Adrian planned to take westbound Interstate 470, but he mistakenly merged onto southbound Interstate 335 (“I-335”) near mile marker 177. Adrian did not take a toll ticket. According to Joshua, Adrian was “agitated” because he missed his turn and was driving “slightly erratic.” Doc. 43-1 at 11. Joshua soon became concerned. Id. According to Joshua, Adrian was looking for somewhere on the interstate where he could turn around, and he was becoming more and more agitated. Id. Joshua testified in his deposition that he felt Adrian's driving was “unsafe” because he was “[s]peeding and weaving in and out of traffic, passing everyone, more or less legally.” Id.

         Adrian eventually found a spot to turn around and entered the toll plaza near I-335 mile marker 147. Adrian spoke with the toll representative via the tollbooth intercom and explained that he mistakenly entered the turnpike and did not have a ticket. Meanwhile, Joshua, fearing for his safety because of Adrian's erratic driving, got out of the car and began pacing. The toll representative told Adrian to ask Joshua to get back in the car. Joshua did not want to get back into the car because of the way Adrian had been driving, but he obliged. With Joshua back in the car, Adrian began driving north toward Topeka. Joshua testified that he thinks Adrian was driving 90 miles per hour.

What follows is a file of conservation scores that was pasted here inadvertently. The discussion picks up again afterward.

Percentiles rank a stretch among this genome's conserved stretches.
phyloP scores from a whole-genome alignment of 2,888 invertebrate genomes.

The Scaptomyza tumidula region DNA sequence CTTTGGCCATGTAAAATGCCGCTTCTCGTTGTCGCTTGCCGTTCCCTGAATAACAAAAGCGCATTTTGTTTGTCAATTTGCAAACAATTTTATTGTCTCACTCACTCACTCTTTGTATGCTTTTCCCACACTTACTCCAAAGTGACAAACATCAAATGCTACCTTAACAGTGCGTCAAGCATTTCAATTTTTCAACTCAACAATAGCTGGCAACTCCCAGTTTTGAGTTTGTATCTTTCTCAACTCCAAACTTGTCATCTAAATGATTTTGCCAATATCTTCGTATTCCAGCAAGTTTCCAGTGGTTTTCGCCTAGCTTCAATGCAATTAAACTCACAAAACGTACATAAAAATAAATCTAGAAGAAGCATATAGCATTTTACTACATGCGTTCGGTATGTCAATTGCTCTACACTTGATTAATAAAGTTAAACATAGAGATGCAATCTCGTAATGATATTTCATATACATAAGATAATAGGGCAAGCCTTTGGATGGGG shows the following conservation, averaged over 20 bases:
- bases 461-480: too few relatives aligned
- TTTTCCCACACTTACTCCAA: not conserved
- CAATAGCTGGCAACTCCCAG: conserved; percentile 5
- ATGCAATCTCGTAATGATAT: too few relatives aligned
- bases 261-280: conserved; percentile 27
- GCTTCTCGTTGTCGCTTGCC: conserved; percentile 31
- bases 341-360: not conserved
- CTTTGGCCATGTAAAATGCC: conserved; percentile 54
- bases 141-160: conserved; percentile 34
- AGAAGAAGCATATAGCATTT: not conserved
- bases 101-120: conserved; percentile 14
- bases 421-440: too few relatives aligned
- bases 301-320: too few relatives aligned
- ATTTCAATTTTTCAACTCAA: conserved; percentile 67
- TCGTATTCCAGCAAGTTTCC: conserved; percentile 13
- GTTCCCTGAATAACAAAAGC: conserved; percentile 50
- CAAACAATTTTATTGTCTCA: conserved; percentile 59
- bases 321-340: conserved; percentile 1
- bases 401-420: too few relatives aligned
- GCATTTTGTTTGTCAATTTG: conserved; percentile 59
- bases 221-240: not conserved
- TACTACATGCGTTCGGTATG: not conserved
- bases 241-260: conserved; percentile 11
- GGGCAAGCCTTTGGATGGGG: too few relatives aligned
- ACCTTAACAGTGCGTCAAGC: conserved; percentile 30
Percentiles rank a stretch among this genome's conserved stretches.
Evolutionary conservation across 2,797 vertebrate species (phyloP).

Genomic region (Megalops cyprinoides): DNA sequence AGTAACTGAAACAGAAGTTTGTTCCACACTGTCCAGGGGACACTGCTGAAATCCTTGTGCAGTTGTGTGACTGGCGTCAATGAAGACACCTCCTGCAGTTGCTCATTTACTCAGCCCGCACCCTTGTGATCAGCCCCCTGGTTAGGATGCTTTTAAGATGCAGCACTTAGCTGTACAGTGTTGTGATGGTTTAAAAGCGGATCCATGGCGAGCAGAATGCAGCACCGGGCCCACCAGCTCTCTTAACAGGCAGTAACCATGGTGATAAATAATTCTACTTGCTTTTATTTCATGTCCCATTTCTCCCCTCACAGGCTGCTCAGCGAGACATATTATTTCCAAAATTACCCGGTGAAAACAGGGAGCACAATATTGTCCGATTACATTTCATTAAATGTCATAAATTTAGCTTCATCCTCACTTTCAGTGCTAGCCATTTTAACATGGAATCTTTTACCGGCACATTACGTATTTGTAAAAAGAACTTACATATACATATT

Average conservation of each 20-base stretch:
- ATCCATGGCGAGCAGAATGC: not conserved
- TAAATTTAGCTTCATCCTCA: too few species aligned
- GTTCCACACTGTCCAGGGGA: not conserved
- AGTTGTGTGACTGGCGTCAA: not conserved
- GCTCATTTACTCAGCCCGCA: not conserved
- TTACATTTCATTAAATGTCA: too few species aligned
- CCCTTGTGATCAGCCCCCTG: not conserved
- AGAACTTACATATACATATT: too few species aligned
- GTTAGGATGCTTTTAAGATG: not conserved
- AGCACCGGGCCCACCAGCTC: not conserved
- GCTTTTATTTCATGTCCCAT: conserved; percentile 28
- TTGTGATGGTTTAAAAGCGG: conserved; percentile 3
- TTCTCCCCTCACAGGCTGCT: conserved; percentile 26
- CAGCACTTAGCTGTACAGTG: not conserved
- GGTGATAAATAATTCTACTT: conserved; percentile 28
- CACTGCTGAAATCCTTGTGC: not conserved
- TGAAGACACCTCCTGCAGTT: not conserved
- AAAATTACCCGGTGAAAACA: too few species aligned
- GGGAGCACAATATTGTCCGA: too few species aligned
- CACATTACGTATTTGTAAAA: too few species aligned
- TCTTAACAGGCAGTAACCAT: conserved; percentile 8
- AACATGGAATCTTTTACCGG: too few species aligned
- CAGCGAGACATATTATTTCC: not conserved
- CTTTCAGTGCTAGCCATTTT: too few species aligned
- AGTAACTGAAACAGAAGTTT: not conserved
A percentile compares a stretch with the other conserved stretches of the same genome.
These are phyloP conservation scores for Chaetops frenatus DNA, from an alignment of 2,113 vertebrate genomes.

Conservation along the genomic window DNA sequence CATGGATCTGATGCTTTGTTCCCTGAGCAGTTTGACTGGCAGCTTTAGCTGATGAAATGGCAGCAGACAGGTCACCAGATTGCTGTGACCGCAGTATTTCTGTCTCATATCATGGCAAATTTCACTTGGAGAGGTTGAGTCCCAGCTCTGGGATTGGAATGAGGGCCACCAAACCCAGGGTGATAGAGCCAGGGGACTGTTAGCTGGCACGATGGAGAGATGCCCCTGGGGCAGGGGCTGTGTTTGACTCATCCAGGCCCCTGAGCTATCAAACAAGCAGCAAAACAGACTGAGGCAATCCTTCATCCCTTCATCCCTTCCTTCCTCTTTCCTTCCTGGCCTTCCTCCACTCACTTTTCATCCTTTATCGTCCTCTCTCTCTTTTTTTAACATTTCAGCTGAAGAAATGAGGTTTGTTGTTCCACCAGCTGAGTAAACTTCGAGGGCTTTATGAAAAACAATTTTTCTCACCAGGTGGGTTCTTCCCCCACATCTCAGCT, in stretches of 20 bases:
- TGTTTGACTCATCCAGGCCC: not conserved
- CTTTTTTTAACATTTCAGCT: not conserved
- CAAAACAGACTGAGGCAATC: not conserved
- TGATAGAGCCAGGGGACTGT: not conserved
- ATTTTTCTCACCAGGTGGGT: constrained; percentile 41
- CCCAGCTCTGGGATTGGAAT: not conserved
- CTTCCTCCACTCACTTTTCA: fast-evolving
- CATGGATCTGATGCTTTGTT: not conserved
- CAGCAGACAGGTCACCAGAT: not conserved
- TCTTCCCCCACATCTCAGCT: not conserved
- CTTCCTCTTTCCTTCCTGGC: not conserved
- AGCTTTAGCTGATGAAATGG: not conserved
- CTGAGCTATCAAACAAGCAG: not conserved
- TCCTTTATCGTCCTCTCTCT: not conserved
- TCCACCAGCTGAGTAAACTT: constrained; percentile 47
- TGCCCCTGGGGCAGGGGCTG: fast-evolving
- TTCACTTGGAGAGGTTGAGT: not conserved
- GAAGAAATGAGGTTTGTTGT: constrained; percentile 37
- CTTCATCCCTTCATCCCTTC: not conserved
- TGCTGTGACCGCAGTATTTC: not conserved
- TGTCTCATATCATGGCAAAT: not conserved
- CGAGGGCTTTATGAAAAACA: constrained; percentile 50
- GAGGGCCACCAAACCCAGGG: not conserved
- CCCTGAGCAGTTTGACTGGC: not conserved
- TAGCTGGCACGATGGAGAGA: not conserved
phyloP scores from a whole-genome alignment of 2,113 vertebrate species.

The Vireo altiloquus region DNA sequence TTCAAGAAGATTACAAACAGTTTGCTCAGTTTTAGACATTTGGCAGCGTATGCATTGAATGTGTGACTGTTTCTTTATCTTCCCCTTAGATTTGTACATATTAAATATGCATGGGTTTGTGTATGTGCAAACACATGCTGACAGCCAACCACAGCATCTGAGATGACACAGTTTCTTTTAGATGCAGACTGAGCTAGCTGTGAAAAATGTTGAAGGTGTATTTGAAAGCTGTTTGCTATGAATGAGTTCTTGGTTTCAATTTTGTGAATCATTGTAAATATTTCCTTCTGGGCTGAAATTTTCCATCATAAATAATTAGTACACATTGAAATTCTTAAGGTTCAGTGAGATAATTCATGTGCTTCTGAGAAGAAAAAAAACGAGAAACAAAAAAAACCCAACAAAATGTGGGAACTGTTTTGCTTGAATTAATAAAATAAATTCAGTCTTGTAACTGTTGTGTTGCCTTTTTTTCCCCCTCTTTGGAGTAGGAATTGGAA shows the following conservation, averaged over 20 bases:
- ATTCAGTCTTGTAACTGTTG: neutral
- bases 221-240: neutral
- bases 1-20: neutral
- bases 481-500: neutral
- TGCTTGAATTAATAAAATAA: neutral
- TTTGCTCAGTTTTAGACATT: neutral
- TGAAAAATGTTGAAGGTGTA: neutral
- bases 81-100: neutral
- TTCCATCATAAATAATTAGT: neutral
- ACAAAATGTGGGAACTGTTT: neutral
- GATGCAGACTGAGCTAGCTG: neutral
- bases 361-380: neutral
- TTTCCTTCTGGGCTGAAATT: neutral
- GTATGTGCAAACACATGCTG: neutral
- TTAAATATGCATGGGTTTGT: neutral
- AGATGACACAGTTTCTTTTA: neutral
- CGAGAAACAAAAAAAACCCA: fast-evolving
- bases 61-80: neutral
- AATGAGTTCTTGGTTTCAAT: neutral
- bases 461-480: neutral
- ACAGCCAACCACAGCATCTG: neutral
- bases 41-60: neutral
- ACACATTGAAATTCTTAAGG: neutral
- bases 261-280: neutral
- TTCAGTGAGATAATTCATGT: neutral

Around mile marker 167.5 on northbound I-335, Adrian lost control of the car and, at least twice, struck the concrete barrier dividing the north and south bound lanes. Unable to open the car doors, Adrian and Joshua exited the car through the back driver's side window. Joshua started walking down an embankment on the right hand side of northbound I-335. Joshua eventually laid down in a cornfield and stayed there until the next morning. He does not remember seeing Adrian after they climbed out of the car.

         Clinton Hutchins, an engineering technician for the Kansas Department of Transportation (“KDOT”) was driving to Lawrence from El Dorado the same evening and witnessed Adrian's crash. He had first noticed Adrian's car behind him in his rearview mirror. Mr. Hutchins was in the right lane, and Adrian passed him in the left lane. He then watched as Adrian's car struck the median barrier twice, sending up a shower of sparks. Mr. Hutchins slowed down, pulled over to the right shoulder of the highway, turned on his hazard lights, and watched as the two men crawled out of the vehicle. Mr. Hutchins watched as Joshua walked down the embankment, and he saw ...

Buy This Entire Record For $7.95

Download the entire decision to receive the complete text, official citation,
docket number, dissents and concurrences, and footnotes for this case.

Learn more about what you receive with purchase of this case.